- Engaging a potential co-founder or somebody you would like to hire later: the contracted work becomes a trial project or probation of what could come after the contractor joins as a member of the team; the use of equity here has the same positive effect as offering share options to (early) startup employees.
Somewhere in between sit the venture builders or startup studios which are the companies helping founders build products at the early stage. The deciding factor is their ongoing support and value-added beyond the initial engagement period.
Sometimes the constraint on cash prior to any significant funding takes precedence over concern on cap table composition, using an SECC to fund the early stage of a startup becomes the only way to get there. Even in this case, founders should ensure contractors engaged in this manner would unlikely become a detractor to future fundraising.
Considerations for contractors
SECC is a risk-sharing arrangement. Contractors willing to engage in the negotiation should have some degree of risk tolerance. Most startups fail; especially at this early stage, the failure rate can be exceptionally high. Like what investors do, contractors should adopt a similar methodology in picking founders to work with.
Once accepting the risk, the considerations can be more tactical:
- How much upfront cash do you need, which may affect your operating cash flow;
- How much equity are you looking to acquire;
- Other than cash and equity, do you intend to work with the founders post the next priced round, i.e. is there more to the equity-for-cash scenario?
Once both parties are clear about the implications and still decide in favour of using SECC, it’s time to look at the details of setting up an SECC.
How to compensate for somebody’s contribution fairly is the challenge to tackle here:
- In general, cash compensation is easy to decide on, usually based on a cost per time-unit such as hourly or daily rate, a.k.a contractors’ rate and how much time is expected to accomplish the work.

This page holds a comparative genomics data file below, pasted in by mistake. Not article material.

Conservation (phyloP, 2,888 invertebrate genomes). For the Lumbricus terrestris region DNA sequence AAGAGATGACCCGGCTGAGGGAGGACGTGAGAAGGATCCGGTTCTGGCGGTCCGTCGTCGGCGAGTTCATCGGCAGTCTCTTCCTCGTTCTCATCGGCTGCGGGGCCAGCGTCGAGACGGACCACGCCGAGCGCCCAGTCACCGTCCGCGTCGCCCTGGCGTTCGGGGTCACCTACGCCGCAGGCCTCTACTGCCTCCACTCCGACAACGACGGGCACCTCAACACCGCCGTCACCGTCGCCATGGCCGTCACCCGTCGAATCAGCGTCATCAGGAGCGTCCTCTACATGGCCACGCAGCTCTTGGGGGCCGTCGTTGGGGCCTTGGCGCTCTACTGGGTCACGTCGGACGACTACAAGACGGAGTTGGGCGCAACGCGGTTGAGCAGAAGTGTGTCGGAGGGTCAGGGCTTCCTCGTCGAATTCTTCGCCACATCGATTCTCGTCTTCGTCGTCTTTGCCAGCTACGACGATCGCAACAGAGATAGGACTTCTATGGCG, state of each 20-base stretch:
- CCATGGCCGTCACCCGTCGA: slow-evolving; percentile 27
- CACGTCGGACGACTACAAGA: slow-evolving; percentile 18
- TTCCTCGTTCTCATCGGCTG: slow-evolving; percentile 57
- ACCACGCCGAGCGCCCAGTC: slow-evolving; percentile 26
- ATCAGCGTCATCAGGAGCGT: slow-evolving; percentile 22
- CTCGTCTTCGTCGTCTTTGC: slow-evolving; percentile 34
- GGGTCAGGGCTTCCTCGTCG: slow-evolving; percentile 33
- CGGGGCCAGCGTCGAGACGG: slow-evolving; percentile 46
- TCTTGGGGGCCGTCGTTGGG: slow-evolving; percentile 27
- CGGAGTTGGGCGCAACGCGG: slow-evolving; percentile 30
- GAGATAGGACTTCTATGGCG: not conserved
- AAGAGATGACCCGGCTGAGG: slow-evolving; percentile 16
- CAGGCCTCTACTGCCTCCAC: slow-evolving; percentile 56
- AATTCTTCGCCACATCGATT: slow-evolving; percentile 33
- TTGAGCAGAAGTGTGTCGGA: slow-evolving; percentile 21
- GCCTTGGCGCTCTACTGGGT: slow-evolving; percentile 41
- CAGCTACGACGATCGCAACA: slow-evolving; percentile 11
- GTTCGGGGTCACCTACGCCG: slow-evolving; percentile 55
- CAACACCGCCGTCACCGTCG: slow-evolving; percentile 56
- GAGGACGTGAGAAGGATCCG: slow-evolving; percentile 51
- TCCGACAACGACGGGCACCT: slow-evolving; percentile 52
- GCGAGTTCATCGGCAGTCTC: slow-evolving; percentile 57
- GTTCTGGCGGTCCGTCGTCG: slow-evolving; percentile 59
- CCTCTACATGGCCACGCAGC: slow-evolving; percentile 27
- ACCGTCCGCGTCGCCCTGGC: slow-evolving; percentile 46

- On the other hand, giving out any equity in a startup company is never easy. There are some useful calculators helping co-founders split equity at the start of the journey, based primarily on their skill and experience, plus their expected input.
These are two different methodologies and any attempt to mix both into a compensation structure would make it even more difficult.
What is used here, in the contractors’ context, is to decide on the total cash compensation first, and then use a sliding scale to add an equity component, all the way until the cash component becomes zero. The result is a calculation that slides between 100% cash compensation and 100% equity compensation, based on a pre-determined all-cash compensation figure.
Calculation in detail
In its purest form, it is a labour contract that obligates founders to compensate contractors for the work they carried out. There is always a cash number to represent the payment due, usually using an agreed market rate, as mentioned earlier in the methodology. Let’s call it
Between the two parties, they need to decide how to structure the compensation.
- In a full-cash scenario, the cash value C becomes payable in full.
- In a full-equity scenario, nothing is payable.
- In a part-cash-part-equity scenario, a portion of C becomes payable.
In order to model all the scenarios above, let’s introduce a variable
P which is the percentage of upfront payment out of the total payment due.
- In a full-cash scenario, P = 100%
- In a full-equity scenario, P = 0%
- P is somewhere between 0% and 100% for any part-cash-part-equity scenario
It is now straightforward to derive that once the upfront payment of
C * P
has been paid out, the remaining balance of
C * (1 - P)
is due at some point in the future.
This is triggered by the next priced round, i.e. a round of fundraising that comes with a valuation of the startup. At that point,
- The valuation
Vvalue becomes known;
- The “convertible” feature takes effect, meaning that:
- If contractors choose to take cash, then the remaining balance becomes payable immediately;
- If contractors choose to take equity, then their ownership is calculated and put on the cap table along with other investors.